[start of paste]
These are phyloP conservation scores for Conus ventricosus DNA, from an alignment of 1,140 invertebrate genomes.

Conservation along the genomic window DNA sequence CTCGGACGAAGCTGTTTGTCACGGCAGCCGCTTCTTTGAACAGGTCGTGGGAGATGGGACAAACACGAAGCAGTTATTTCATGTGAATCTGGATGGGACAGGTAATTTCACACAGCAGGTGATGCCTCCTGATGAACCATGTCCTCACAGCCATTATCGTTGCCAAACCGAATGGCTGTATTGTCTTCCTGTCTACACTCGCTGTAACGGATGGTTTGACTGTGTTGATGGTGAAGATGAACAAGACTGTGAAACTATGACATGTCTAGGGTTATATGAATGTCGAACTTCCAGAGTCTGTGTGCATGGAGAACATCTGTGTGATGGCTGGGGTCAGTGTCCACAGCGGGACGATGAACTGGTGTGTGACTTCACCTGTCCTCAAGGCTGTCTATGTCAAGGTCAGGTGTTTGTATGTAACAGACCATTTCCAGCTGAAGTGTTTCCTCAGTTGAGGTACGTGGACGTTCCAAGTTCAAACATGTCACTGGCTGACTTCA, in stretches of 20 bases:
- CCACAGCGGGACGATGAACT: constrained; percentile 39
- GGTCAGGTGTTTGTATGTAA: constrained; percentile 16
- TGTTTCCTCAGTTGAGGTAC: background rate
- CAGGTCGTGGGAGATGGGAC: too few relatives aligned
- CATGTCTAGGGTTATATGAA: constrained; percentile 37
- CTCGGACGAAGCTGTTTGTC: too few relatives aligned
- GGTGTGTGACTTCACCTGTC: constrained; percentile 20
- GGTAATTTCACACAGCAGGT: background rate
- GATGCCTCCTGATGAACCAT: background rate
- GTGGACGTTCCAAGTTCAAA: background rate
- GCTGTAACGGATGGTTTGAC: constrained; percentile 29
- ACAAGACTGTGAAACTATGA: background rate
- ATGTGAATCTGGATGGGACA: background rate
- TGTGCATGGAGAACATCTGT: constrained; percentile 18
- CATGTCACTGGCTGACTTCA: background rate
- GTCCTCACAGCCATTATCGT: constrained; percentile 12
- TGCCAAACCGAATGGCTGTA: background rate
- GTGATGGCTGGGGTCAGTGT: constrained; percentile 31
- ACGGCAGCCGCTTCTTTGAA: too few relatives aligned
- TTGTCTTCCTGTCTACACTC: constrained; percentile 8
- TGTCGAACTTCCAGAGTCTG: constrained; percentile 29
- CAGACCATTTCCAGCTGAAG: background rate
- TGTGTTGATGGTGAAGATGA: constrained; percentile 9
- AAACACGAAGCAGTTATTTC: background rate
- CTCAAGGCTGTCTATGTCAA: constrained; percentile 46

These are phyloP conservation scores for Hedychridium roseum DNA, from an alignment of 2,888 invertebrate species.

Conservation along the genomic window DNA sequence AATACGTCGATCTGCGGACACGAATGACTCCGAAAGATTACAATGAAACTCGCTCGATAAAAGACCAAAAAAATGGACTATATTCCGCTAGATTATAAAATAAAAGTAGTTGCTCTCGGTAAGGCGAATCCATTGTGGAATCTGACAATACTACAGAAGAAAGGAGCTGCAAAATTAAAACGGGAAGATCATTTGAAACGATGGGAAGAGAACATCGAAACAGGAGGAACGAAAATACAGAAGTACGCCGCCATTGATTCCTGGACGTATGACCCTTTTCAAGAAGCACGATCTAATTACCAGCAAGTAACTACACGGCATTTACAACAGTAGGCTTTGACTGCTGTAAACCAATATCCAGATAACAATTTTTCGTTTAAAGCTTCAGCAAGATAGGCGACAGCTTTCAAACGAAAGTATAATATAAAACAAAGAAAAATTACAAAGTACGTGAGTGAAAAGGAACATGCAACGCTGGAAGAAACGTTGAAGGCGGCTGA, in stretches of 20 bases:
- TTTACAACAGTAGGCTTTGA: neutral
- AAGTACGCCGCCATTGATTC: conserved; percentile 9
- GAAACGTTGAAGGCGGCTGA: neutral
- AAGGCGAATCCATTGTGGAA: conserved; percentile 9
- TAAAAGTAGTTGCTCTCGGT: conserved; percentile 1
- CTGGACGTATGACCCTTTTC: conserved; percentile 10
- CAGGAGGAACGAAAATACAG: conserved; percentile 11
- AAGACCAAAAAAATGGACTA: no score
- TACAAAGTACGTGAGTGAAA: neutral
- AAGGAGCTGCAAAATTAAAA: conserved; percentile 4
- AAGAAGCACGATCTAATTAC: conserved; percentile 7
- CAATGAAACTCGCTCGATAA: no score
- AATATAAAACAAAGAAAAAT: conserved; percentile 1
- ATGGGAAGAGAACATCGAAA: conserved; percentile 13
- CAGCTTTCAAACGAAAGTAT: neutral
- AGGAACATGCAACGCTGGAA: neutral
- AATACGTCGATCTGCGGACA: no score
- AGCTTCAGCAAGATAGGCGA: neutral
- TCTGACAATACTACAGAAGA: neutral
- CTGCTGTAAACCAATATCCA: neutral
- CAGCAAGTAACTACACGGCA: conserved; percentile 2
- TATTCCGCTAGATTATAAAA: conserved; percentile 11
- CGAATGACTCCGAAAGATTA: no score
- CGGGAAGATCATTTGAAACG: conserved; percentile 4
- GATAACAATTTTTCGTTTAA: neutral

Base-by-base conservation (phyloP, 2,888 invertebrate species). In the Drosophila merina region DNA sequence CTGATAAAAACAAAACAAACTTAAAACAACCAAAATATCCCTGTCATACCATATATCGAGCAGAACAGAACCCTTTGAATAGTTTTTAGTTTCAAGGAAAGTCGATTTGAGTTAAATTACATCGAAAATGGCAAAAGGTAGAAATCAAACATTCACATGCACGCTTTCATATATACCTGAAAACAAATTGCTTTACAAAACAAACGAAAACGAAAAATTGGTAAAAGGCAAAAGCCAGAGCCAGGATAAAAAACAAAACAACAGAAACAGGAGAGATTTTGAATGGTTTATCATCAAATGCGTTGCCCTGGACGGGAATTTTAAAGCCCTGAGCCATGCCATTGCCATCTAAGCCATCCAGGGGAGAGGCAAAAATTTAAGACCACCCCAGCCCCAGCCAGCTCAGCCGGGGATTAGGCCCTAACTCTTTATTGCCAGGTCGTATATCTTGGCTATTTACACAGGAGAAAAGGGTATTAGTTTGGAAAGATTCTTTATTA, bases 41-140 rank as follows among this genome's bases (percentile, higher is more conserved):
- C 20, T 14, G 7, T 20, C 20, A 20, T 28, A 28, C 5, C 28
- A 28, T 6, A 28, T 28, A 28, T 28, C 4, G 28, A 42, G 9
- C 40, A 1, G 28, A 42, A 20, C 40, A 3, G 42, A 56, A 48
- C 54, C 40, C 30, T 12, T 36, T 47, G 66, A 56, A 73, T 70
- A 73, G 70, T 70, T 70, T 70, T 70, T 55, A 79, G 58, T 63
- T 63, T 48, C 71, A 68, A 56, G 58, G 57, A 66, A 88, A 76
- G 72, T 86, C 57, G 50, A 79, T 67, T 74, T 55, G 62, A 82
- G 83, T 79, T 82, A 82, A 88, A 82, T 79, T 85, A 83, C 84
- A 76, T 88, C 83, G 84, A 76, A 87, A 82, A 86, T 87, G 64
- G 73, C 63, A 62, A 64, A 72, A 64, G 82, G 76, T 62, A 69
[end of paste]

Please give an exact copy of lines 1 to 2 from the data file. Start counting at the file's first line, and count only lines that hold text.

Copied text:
These are phyloP conservation scores for Conus ventricosus DNA, from an alignment of 1,140 invertebrate genomes.

Conservation along the genomic window DNA sequence CTCGGACGAAGCTGTTTGTCACGGCAGCCGCTTCTTTGAACAGGTCGTGGGAGATGGGACAAACACGAAGCAGTTATTTCATGTGAATCTGGATGGGACAGGTAATTTCACACAGCAGGTGATGCCTCCTGATGAACCATGTCCTCACAGCCATTATCGTTGCCAAACCGAATGGCTGTATTGTCTTCCTGTCTACACTCGCTGTAACGGATGGTTTGACTGTGTTGATGGTGAAGATGAACAAGACTGTGAAACTATGACATGTCTAGGGTTATATGAATGTCGAACTTCCAGAGTCTGTGTGCATGGAGAACATCTGTGTGATGGCTGGGGTCAGTGTCCACAGCGGGACGATGAACTGGTGTGTGACTTCACCTGTCCTCAAGGCTGTCTATGTCAAGGTCAGGTGTTTGTATGTAACAGACCATTTCCAGCTGAAGTGTTTCCTCAGTTGAGGTACGTGGACGTTCCAAGTTCAAACATGTCACTGGCTGACTTCA, in stretches of 20 bases: